Crouching alongside the packing plant, heading for the barbed-wired fence, Younger kept mumbling two things over and over so he would never forget them: the maritime number of the yacht he glimpsed as it sailed dripping into the air, and the name of the cargo ship the yacht miraculously vanished into,
Vera Cruz Ally.
he Hollywood Stars were cooking. Angel was breathing red hot and throwing comets. Out on the mound the breath from Angel’s nostrils steamed into cold evening air as he stamped angrily at the earth. The Bees were frightened, afraid to swing at the ball because they kept eating empty air, afraid not to swing because the furious pitches came curving dangerously at them, like the arc of a great blade that could slice a man’s head off. The Bees swung in self-defense.
“I tell you, Younger, this Fresno bunch is cowed. Angel’s been punching the ticket on each one of them.”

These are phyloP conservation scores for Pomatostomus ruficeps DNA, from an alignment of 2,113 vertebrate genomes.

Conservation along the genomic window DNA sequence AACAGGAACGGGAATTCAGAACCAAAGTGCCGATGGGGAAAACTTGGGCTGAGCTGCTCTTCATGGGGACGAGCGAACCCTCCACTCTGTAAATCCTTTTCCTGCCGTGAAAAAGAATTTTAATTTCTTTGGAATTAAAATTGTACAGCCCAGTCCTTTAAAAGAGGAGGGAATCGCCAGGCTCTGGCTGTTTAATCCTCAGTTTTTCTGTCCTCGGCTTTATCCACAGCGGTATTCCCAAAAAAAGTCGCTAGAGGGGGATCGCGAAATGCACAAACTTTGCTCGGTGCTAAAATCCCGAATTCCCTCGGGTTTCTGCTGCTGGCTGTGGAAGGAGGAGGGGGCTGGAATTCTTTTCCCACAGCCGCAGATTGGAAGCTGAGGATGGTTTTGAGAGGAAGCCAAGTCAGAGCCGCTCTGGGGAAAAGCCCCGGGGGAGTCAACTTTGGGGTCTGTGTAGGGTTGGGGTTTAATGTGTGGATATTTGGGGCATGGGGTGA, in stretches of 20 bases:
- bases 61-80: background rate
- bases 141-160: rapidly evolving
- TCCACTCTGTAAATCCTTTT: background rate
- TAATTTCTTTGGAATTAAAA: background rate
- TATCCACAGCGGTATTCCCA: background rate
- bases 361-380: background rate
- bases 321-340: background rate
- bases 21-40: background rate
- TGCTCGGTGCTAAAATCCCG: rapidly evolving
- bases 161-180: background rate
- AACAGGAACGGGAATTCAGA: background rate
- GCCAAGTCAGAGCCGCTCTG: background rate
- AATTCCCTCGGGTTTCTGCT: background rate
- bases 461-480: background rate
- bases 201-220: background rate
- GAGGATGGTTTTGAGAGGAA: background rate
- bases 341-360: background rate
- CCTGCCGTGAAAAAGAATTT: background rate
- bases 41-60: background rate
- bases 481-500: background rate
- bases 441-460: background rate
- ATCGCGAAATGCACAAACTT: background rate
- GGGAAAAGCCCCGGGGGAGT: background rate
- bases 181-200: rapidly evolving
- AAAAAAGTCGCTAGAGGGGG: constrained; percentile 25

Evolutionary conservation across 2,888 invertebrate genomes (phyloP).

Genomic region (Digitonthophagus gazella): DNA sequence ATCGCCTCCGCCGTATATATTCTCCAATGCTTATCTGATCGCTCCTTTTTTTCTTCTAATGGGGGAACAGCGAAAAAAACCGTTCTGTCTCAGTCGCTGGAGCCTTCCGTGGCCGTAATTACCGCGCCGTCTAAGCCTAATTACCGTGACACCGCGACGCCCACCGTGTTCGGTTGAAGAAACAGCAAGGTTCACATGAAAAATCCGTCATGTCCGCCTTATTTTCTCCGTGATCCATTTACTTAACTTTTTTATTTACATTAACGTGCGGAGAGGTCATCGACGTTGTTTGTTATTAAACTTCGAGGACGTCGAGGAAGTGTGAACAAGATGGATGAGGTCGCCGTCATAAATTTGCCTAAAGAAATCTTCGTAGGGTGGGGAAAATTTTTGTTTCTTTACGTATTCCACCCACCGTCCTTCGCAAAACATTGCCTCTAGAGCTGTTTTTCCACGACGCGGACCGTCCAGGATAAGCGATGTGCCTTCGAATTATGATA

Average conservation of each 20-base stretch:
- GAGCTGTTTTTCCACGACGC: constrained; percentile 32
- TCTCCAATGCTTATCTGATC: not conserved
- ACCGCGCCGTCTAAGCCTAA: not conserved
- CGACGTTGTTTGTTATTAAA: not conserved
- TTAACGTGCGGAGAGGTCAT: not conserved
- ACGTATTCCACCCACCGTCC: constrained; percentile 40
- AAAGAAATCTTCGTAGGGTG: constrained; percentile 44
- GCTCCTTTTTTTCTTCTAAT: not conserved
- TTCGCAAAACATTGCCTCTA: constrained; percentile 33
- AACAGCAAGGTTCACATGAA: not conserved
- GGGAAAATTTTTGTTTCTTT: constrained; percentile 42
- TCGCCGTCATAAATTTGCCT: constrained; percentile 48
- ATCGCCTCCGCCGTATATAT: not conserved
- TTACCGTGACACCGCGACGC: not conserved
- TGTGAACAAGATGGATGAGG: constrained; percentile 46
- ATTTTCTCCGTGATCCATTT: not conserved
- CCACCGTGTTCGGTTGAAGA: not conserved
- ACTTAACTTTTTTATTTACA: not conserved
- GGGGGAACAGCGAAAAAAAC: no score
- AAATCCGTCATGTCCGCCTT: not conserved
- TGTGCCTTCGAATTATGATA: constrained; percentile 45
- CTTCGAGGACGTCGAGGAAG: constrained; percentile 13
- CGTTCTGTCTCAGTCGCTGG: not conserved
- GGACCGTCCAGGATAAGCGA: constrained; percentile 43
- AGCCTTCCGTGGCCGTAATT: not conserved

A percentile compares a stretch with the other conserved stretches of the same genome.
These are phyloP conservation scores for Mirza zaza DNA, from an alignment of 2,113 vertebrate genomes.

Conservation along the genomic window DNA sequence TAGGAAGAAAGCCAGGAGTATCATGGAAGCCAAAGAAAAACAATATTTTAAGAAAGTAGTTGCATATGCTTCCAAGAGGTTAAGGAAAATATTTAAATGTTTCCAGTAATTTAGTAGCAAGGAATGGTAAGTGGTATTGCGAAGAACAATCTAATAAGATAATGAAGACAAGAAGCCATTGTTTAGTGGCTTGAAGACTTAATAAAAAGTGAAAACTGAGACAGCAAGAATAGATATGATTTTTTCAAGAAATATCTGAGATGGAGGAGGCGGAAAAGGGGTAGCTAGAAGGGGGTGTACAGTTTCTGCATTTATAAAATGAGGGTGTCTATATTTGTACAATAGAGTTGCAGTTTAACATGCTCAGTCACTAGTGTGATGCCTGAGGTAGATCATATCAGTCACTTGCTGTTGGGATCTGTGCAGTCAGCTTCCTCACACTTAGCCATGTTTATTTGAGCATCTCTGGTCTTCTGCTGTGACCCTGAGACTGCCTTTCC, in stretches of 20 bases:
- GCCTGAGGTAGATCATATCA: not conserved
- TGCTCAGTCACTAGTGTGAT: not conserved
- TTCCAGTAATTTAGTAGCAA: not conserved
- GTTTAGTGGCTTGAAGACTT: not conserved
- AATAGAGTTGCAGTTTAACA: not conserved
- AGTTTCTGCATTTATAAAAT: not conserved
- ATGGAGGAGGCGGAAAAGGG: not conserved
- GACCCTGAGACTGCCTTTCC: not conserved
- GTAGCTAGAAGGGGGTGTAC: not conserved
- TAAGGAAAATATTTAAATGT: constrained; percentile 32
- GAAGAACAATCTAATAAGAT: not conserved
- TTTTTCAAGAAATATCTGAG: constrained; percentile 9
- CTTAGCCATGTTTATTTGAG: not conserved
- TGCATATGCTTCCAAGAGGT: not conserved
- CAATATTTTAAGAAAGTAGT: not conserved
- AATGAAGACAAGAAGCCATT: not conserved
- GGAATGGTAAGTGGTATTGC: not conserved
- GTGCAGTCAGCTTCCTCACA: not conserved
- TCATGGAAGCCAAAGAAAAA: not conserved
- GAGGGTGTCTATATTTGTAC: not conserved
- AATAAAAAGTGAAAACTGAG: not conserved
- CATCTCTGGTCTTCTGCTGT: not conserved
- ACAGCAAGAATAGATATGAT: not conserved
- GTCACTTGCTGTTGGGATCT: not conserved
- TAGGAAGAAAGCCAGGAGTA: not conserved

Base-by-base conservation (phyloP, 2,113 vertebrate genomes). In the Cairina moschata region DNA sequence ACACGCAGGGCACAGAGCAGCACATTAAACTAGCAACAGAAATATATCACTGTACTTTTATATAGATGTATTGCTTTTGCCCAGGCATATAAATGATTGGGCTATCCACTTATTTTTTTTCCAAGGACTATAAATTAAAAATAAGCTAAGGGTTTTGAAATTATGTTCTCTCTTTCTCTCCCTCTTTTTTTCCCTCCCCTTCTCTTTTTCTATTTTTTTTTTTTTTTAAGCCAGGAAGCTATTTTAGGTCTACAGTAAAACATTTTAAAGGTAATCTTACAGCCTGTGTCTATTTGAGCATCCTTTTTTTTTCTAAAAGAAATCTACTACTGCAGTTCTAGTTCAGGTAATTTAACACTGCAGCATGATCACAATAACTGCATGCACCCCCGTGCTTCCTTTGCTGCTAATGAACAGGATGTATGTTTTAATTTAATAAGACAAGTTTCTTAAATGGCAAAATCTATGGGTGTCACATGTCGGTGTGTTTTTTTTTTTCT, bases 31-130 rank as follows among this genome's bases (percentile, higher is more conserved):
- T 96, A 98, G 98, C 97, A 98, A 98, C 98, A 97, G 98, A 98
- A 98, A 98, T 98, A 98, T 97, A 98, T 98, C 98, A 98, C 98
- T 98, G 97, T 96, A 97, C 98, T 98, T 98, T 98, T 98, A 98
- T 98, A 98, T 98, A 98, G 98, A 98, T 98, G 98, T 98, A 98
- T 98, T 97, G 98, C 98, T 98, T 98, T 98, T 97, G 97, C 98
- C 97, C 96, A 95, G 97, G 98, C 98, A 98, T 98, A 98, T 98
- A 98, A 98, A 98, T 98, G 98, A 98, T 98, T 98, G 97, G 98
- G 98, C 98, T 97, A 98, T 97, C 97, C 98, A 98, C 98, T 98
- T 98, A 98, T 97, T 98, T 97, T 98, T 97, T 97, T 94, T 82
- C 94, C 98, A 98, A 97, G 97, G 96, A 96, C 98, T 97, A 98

“He’s been hot like this for two weeks, Senator.”
“That boy you’re looking at out there is the star Star. He’s
going to pitch this bunch of bums all the way to the Coast championship.”
“If he’s not drafted first.”
“He won’t be.” Kinney turned to Younger, his lips curved in a sly smile beneath dark glasses. “I’m taking care of it.”
“If Roosevelt can’t keep a big-league pro like DiMaggio out of the draft, how you going to pull it off with an unknown West Coast player? Half the teams he plays against don’t even know his last name.”
“All things are possible in love, war, and politics, Younger.” The smile on Kinney’s lips grew larger as he slumped down in his seat, trying to make himself more inconspicuous to the surrounding crowd. “Love, war, and politics, Younger, eternal sisters with no rules. You’ll find that out someday. When you do, I hope it’s not too late.”
“Did you get the information I wanted?”
“We’re working on it.”
“Working on it! How much time do you need, Senator? The Jap army could be camped out on the Golden Gate Bridge by the time you come up with the information.”
“Now don’t get hasty, Younger. We’re working on it.”
“I risk my life climbing over guarded fences in the dark, and you can’t find out who a couple of boats are registered to.”